I’m dating healthily, I’m taking care of myself (more than usual, I’m still figuring out a steady routine), I’m in constant contact with my support group, so what gives?  Why do I feel this pervasive, overwhelming sadness that seems to permeate my life, and direct me into the darkest corners of my mind?

The holidays have never been my thing.  I learned to work them in the military, and since then I haven’t looked back.  I like the idea of helping a co-worker out so that they might spend time with their family, and also picking up some extra cash from overtime.  But this time is different.  Previously I was married, or dating, or in some type of long term relationship.  This gives the holidays a feeling of emotional permeability, although the idea that I would want to spend that time away from my partner should have been an indicator of the state of any of my relationships (but I digress).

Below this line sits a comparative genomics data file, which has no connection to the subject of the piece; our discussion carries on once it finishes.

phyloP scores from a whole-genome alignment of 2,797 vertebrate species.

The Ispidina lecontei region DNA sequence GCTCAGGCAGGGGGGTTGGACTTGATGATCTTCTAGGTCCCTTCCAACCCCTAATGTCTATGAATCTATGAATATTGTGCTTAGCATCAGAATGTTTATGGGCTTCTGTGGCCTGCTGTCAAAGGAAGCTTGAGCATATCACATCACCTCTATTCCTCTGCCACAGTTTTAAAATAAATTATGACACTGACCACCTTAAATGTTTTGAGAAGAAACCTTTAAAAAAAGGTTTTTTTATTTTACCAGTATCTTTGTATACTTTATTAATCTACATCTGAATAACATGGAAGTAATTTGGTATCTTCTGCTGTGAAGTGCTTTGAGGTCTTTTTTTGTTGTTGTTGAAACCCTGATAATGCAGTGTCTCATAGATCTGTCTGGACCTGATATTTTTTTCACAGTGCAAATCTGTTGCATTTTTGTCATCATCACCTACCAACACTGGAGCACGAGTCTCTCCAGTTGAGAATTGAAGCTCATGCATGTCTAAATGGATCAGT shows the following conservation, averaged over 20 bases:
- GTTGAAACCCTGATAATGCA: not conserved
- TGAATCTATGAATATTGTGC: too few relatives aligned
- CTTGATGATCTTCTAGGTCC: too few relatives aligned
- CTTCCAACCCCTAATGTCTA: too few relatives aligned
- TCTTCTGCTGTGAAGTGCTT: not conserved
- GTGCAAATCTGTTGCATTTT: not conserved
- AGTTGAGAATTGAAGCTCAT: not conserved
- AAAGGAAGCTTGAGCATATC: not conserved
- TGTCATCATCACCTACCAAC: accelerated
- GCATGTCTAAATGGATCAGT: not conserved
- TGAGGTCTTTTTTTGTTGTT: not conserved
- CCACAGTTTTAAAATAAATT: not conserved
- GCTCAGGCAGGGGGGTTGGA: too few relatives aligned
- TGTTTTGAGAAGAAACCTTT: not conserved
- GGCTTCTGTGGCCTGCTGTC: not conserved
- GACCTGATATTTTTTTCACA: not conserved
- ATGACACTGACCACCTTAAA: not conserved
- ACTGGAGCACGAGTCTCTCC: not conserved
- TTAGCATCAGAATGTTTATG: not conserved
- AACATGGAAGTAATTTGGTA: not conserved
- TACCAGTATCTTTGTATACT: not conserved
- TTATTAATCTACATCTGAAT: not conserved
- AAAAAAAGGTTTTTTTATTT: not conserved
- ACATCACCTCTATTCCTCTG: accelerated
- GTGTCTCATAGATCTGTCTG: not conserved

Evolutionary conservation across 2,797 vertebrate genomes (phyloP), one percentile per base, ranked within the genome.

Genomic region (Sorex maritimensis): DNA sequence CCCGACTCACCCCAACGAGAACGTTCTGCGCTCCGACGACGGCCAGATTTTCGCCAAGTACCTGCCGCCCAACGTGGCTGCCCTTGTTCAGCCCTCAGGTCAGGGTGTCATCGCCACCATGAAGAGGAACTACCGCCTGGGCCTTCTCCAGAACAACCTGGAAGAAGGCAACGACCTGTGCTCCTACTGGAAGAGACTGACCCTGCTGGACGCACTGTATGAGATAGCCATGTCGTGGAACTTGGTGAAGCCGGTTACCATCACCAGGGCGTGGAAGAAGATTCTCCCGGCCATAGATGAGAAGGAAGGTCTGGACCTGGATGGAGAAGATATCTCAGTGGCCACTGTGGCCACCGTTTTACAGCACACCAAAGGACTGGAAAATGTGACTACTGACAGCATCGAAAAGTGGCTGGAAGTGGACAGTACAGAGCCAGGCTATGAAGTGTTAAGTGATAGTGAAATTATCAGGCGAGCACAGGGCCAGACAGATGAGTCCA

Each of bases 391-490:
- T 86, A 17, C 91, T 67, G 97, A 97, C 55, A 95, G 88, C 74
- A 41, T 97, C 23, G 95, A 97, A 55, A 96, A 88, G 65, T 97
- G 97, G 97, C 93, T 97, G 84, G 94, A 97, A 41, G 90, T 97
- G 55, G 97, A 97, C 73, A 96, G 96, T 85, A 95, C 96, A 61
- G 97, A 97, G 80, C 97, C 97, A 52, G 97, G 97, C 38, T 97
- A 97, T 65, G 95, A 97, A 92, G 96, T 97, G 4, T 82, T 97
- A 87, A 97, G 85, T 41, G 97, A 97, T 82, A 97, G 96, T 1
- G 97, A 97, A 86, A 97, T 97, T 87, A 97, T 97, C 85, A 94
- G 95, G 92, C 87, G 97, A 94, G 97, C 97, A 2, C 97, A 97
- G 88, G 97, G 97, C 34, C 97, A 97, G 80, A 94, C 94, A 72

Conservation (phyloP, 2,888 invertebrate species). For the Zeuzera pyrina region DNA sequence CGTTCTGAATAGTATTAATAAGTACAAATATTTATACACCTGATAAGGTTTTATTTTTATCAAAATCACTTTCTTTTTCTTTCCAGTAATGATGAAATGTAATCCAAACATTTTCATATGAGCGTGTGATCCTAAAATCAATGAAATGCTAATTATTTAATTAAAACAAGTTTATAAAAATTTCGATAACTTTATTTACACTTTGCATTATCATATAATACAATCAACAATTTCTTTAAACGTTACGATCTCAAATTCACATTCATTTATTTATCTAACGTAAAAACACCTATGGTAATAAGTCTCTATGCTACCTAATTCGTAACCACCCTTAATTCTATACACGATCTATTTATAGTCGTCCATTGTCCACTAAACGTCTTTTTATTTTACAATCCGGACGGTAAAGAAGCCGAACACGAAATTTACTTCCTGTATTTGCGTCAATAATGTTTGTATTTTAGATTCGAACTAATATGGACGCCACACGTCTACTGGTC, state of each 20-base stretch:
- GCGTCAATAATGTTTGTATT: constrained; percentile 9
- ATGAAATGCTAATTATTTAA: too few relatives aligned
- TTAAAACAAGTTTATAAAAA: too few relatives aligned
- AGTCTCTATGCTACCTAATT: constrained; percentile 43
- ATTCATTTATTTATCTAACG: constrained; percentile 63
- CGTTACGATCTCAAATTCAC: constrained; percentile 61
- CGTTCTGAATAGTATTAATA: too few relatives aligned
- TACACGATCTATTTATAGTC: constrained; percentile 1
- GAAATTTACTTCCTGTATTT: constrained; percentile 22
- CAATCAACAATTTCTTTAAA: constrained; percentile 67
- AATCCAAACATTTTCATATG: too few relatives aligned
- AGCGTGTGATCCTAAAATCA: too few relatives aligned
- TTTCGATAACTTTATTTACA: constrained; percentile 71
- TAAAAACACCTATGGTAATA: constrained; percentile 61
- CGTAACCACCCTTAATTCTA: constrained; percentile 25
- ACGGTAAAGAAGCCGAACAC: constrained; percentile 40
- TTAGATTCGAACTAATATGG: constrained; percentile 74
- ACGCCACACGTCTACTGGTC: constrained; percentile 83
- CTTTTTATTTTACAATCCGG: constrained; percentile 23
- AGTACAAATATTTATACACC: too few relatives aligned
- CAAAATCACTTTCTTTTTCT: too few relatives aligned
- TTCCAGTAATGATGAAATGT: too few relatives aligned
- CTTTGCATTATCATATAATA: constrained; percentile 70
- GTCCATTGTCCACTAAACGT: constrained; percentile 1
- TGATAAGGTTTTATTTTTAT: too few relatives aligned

But now, as was the case last year, there is no one.  Well, there are someone’s, but they are not the deeply intimate relationships that I am accustomed to.  They are the relationships that I’m still fleshing out, still trying to see if they are right.  There are no “I love you’s” or grand romantic gestures; nothing to sate the desire to feel well and truly loved.  I know that my support group loves me, I know that my family loves me.  I know that I have everything I need to survive.  But…

I don’t have everything I want.